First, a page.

Text: Joan Sleigh [ZA] | Photo: Nicole Asis [PH]
World Social Initiative Forum Project Leader Joan Sleigh writes about courage and trust to capture the spirit of Michaelmas and what our time is asking from us now.
“As winter transforms into spring in the southern hemisphere, summer moves into autumn in the north. And with these outer changes, the inner call of St. John to change old and familiar ways is taken up by the need to find Michaelic courage for an unknown and unpredictable future.”
The drama of the world we live in – climate change, the COVID-19 pandemic with its restrictions and collateral economic and human damages, as well as the glaring social injustice that is prevalent – seems more urgent and demanding of radical change than ever before.
Fear, helplessness, and isolation have become ever-present life companions on a global scale, challenging each one of us within our varying means to look up, wake up, and show up.
The unknown and unpredictable future seems to demand that we look up and see beyond (or behind) the outer manifestations of the critical events around us. That we wake up to the unlimited potential which lies dormant in each one of us. That we show up when asked or needed to take a stand or shift habits and perspectives to defy social challenges that have been ‘normalized’.
How can we look up and truly see beyond our habitual and well-known concepts? To behold the beauty and mystery of newly sprouting growth in spring, the fruiting and seeding in autumn, and recognize the endless possibility, the resilience in living things?
Can we take the courage to discover the unknown in every aspect of our lives and ignite the potential in everyone we meet around us?
What does it take to wake up and truly hear the resonance within the depths of our soul?
To face the pain and helplessness within, to find the courage and reflectivity to dive into the unknown depth?
To trust that the inner gap or nothingness is also the birthplace of a new and radically different future?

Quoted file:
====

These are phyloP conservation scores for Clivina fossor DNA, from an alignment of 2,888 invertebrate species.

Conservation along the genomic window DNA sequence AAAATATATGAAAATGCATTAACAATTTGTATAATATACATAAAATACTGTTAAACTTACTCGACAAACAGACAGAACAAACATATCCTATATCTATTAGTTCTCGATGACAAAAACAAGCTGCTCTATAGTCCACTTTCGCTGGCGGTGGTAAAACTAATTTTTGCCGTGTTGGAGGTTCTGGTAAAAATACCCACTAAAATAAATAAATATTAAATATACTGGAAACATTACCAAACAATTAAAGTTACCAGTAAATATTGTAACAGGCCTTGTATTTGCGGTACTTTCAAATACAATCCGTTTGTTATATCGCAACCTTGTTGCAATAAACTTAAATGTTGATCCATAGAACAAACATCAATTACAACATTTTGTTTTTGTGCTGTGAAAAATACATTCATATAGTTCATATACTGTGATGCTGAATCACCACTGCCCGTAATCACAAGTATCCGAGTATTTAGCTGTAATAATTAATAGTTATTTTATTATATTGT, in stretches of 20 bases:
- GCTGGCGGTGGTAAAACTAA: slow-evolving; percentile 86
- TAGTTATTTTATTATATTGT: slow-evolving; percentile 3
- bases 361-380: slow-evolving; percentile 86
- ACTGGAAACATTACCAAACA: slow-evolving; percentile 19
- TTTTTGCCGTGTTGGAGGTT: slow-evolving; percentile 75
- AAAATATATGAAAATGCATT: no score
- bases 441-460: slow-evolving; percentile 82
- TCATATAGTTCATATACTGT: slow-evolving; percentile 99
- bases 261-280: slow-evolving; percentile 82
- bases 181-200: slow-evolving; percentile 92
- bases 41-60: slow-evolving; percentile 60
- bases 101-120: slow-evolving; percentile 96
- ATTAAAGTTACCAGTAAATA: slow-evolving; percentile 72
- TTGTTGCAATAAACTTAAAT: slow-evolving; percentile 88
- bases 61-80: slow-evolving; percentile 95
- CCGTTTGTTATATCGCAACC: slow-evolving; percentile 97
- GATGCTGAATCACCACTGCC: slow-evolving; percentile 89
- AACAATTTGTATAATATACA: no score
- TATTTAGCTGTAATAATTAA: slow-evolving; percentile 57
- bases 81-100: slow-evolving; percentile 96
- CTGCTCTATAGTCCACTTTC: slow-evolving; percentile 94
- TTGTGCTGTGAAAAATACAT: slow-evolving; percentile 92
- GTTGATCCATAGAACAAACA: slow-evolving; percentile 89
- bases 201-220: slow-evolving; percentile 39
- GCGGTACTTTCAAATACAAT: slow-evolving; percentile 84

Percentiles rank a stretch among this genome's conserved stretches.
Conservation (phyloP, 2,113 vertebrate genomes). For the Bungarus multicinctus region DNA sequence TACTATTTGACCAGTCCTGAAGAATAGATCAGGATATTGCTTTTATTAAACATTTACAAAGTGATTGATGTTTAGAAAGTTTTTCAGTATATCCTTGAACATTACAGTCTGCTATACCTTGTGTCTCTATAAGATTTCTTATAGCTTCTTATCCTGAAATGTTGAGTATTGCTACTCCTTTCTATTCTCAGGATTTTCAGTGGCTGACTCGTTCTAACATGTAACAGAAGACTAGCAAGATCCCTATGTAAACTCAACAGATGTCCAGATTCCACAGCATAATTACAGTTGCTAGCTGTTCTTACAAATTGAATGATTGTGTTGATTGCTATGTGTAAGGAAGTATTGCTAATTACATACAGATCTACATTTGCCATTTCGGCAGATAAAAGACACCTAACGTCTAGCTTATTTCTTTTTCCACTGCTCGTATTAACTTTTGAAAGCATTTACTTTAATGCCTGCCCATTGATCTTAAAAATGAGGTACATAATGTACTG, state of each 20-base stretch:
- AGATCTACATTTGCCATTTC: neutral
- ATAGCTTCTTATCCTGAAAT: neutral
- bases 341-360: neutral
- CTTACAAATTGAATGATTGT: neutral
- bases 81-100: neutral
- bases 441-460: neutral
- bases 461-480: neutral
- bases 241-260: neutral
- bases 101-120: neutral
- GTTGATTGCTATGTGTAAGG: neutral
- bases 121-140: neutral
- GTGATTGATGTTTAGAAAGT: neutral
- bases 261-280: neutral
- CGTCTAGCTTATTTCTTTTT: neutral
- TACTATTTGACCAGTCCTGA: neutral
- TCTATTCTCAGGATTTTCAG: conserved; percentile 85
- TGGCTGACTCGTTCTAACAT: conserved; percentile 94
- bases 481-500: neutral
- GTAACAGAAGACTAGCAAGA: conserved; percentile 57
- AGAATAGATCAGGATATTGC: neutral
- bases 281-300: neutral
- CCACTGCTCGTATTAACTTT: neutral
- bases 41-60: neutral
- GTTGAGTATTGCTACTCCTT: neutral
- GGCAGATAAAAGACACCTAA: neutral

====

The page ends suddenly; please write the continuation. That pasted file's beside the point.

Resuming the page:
How can we awaken to that in-between space in which living dialogue between I and Thou can be truly authentic, unpredictable, and creative of the beyond? 
Where do we show up to be truly present – stepping into the momentary and transient? What courage does it take to witness the pain and suffering of a dying relative, a traumatized friend, an act of social injustice?
How do we inhabit this soul pain to the vast expanses of inner nothingness – yet pause in silence when it is not our call to change the destiny of another?
Step up, as in Christopher Fry’s ‘Sleep of Prisoners’ – to the current affairs that are now soul size, an unknown exploration into God? 
Can we be truthful in the vast unknown of the moment and consequential in every choice?
As winter transforms into spring in the southern hemisphere, summer moves into autumn in the north. And with these outer changes, the inner call of St. John to change old and familiar ways is taken up by the need to find Michaelic courage for an unknown and unpredictable future.
Michael – the cosmopolitan spirit and guiding regent of our times – calls humankind to wake and become both as individuals and in community. He challenges us to look up, wake up, and show up – courageously to take the longest stride of soul man ever took – in the inner and outer dramas of the unknown and unfathomable.
As we wake to the call of the Zeitgeist, we know that we have the power over ourselves to do – and suffer – what we do not know until we try… 
Thank God our time is now when wrong
Comes up to face us everywhere,
Never to leave us till we take
The longest stride of soul we ever took.
Affairs are now soul size.
Is exploration into God.
Where are you making for? It takes
So many thousand years to wake,
But will you wake for pity’s sake!
The World Social Initiative Forum invites you to join us in taking the longest stride of soul we ever took towards co-creating a new and living future.
With best wishes for a radically different future,
 Martin Buber (1878-1965)
 Andrew Welburn: Rudolf Steiner’s “Philosopher and the Crisis of Contemporary Thought: Introduction”
 Christopher Fry (18.12.1907-30.06.2005): Sleep of Prisoners